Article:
As part of the annual US-China Joint Commission on Commerce and Trade meetings in Chicago on December 16-17, the Paulson Institute co-hosted a roundtable discussion with 24 business leaders from the U.S. and China.
During the discussion, hosted at the Chicago offices of Baker & McKenzie, government and business leaders talked about the opportunities and challenges of bilateral investment between the United States and China, including greater market access for U.S. goods and services, protection of intellectual property, ways to promote an efficient and level playing field in both China and the United States, and how to secure best practices in regulatory enforcement, among other issues.
The event began with a discussion about Chinese investment in the United States, moderated by Institute Vice Chairman Evan Feigenbaum. Participants included Pin Ni, the president of Wanxiang America Corp., Du Lijun, Director of the Board of ICON Aircraft, Kevin Kimle, an agricultural markets expert at Iowa State University, and Mitch Roob, Executive Vice President of Keramida Inc, who has worked on attracting Chinese investment to Indiana.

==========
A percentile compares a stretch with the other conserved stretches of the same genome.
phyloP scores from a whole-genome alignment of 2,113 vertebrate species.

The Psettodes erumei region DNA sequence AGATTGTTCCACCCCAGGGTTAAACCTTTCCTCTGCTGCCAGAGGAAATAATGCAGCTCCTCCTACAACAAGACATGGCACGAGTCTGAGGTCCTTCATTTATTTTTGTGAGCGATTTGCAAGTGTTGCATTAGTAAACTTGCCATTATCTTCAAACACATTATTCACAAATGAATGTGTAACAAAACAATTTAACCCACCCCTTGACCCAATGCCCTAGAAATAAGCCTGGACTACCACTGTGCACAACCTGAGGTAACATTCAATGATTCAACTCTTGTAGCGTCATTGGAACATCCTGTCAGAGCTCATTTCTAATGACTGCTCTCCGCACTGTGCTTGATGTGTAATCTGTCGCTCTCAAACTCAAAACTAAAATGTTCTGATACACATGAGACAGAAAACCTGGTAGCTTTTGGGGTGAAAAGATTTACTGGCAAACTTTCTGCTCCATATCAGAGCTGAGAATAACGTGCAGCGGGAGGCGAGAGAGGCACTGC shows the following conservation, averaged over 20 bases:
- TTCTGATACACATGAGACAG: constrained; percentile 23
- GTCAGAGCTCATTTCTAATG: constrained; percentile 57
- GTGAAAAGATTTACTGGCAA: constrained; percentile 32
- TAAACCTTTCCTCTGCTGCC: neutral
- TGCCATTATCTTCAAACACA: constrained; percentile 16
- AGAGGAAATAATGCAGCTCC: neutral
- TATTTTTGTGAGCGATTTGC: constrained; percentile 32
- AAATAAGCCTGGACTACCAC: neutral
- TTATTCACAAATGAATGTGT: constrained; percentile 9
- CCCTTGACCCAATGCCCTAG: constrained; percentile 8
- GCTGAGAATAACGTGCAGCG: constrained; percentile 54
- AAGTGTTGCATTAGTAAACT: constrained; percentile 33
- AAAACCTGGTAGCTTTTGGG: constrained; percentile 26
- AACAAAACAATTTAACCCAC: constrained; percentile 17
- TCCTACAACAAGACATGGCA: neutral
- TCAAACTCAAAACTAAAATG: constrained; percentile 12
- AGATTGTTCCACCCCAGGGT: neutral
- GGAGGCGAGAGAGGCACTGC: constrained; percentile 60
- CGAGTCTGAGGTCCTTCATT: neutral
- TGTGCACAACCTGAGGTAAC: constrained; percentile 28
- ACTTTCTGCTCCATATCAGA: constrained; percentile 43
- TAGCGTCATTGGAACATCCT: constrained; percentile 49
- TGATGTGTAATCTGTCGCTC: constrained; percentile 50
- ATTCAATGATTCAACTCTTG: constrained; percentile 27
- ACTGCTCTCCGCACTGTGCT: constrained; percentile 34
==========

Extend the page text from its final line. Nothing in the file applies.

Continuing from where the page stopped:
Institute Chairman Hank Paulson then moderated a conversation with Secretary of Commerce Penny Pritzker, Chinese Vice Premier Wang Yang and US Trade Representative Michael Froman. US and Chinese business leaders voiced comments about some of the challenges they face in doing business in each country—from a changing regulatory environment in China to anti-dumping actions in the United States. “All business people want the same thing: they all want predictability, clear channels of communication and a level playing field,” Paulson said, adding with a joke: “I can see that Vice Premier Wang Yang is taking careful notes. I can assure you that he is listening!”
Paulson stressed the importance of the United States and China concluding a Bilateral Investment Treaty, which is now being negotiated. In particular, he pointed out that a strong economic and investment relationship will help the United States and China weather political challenges they may face. “I can’t overemphasize the importance of the BIT,” said Paulson. “We need stakeholders who are supporting the US-China relationship, which has become more complicated. A BIT will give business something to rally around and be for.”